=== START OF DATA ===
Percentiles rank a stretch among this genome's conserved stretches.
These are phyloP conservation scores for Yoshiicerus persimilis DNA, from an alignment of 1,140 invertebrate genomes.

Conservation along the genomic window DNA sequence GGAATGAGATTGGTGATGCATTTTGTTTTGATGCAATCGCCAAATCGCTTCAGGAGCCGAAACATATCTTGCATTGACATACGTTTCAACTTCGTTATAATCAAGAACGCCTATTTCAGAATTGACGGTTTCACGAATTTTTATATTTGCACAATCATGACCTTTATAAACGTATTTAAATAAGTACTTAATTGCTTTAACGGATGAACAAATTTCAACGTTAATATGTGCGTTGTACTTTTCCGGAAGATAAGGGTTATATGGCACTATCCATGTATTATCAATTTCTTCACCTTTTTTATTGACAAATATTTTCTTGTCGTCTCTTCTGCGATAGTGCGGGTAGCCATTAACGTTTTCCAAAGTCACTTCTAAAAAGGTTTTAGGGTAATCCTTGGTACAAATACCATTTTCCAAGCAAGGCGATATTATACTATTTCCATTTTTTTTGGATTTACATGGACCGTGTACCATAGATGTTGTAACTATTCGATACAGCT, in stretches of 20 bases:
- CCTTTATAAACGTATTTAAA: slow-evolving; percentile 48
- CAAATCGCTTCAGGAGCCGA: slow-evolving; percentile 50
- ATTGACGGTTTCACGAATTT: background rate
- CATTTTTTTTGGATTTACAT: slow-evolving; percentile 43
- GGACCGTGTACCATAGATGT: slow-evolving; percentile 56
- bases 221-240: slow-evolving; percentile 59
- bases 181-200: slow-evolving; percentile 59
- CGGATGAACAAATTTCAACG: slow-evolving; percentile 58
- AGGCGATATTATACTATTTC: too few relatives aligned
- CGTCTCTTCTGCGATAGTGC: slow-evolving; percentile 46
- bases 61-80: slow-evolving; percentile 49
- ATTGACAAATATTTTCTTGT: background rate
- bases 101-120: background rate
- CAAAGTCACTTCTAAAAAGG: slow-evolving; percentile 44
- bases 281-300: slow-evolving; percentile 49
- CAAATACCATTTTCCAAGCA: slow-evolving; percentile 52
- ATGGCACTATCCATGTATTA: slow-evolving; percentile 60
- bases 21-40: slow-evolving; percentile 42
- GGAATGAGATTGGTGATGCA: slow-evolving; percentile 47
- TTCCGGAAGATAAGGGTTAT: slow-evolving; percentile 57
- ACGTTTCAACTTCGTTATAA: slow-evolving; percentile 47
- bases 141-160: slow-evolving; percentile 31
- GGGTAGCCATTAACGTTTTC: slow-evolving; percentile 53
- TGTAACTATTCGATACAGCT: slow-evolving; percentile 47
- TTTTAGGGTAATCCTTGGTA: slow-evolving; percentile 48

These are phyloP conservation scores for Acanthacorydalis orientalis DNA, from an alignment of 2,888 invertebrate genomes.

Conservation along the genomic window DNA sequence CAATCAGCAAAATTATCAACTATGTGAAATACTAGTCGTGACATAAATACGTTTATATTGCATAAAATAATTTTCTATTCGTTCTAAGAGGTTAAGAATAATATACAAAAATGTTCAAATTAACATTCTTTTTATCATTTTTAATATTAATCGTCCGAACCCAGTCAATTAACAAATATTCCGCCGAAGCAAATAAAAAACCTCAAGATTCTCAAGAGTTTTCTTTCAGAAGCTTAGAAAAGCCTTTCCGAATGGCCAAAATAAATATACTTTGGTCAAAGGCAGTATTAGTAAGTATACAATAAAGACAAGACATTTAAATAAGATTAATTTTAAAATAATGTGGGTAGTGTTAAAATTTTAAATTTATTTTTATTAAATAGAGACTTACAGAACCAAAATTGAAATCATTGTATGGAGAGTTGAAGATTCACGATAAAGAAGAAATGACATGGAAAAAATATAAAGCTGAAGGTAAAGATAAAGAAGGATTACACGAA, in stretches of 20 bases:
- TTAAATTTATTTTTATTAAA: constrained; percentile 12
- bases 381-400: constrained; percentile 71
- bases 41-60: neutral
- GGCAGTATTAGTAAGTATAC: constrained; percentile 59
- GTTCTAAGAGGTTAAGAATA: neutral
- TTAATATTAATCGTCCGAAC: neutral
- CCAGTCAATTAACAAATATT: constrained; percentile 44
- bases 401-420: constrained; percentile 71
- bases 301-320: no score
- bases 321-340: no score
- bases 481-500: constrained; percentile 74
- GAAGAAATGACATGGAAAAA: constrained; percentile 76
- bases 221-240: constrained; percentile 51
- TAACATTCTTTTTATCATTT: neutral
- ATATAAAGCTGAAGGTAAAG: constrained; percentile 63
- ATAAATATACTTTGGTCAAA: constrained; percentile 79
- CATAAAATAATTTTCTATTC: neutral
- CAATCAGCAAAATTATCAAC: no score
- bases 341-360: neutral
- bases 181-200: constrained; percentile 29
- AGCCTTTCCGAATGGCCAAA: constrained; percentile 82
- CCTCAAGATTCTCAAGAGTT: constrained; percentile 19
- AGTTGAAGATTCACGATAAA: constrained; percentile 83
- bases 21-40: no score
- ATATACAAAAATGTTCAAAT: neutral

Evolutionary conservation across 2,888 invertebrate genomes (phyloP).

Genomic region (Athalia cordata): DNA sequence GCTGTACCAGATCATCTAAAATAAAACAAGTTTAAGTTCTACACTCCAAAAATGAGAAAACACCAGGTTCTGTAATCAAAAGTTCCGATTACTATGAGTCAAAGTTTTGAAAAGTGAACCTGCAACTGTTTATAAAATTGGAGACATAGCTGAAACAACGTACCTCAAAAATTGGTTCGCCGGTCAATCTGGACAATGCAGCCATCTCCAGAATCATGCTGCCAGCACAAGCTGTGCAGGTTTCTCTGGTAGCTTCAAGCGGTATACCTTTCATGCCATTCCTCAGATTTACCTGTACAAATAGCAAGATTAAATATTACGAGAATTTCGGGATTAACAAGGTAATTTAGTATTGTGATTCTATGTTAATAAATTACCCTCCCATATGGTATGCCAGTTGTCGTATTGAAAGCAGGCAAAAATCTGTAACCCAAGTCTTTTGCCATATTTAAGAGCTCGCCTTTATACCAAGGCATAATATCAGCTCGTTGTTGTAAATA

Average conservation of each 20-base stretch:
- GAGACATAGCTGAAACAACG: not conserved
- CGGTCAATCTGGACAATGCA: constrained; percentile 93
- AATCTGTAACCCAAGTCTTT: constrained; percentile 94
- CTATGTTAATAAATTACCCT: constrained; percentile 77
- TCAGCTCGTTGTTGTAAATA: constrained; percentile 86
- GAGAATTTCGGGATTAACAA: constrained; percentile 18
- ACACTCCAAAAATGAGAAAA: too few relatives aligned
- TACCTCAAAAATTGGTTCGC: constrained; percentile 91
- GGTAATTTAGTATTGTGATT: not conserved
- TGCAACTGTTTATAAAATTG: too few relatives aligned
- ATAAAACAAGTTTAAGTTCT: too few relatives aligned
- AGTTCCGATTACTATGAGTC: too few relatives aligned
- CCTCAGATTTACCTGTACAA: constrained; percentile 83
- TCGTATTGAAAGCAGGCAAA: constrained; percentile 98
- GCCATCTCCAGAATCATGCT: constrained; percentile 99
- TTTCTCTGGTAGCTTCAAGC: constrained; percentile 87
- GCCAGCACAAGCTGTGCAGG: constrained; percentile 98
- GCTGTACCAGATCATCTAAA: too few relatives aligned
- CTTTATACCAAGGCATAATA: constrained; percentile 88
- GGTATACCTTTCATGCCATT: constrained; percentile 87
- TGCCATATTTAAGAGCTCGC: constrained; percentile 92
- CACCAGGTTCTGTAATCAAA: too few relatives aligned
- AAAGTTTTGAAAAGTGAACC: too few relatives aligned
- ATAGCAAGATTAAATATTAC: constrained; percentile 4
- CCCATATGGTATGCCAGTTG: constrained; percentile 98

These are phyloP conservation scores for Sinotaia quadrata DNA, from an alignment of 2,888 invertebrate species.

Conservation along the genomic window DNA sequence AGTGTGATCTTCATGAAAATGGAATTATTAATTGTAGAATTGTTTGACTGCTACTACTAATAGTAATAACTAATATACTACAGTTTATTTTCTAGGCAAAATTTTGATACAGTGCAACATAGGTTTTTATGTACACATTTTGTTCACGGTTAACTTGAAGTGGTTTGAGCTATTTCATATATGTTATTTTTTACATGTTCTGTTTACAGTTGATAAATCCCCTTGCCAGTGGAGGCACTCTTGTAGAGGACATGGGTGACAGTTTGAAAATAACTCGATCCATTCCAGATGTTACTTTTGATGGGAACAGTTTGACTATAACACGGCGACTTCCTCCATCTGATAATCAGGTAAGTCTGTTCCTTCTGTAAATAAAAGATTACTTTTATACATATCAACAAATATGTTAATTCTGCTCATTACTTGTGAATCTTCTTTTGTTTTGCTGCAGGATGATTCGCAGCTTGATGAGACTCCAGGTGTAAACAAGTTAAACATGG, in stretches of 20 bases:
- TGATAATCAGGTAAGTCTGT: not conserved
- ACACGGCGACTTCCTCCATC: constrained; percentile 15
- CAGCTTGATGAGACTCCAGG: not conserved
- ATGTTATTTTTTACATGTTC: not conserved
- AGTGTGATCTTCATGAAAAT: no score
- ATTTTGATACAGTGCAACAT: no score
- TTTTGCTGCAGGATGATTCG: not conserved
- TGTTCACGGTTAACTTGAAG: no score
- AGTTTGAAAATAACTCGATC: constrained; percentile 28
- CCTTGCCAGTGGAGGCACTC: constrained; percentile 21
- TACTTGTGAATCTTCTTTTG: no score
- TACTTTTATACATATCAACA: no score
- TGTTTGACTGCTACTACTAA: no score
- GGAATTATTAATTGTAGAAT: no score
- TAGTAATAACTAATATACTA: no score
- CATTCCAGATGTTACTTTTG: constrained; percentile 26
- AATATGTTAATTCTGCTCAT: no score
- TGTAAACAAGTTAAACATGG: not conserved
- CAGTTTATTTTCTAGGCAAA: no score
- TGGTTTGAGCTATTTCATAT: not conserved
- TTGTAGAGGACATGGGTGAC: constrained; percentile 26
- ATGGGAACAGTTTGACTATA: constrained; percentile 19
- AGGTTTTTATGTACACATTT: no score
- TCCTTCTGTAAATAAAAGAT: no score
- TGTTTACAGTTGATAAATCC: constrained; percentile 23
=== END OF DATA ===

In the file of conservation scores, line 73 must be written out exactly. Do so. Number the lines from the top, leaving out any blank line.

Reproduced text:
- GCCATCTCCAGAATCATGCT: constrained; percentile 99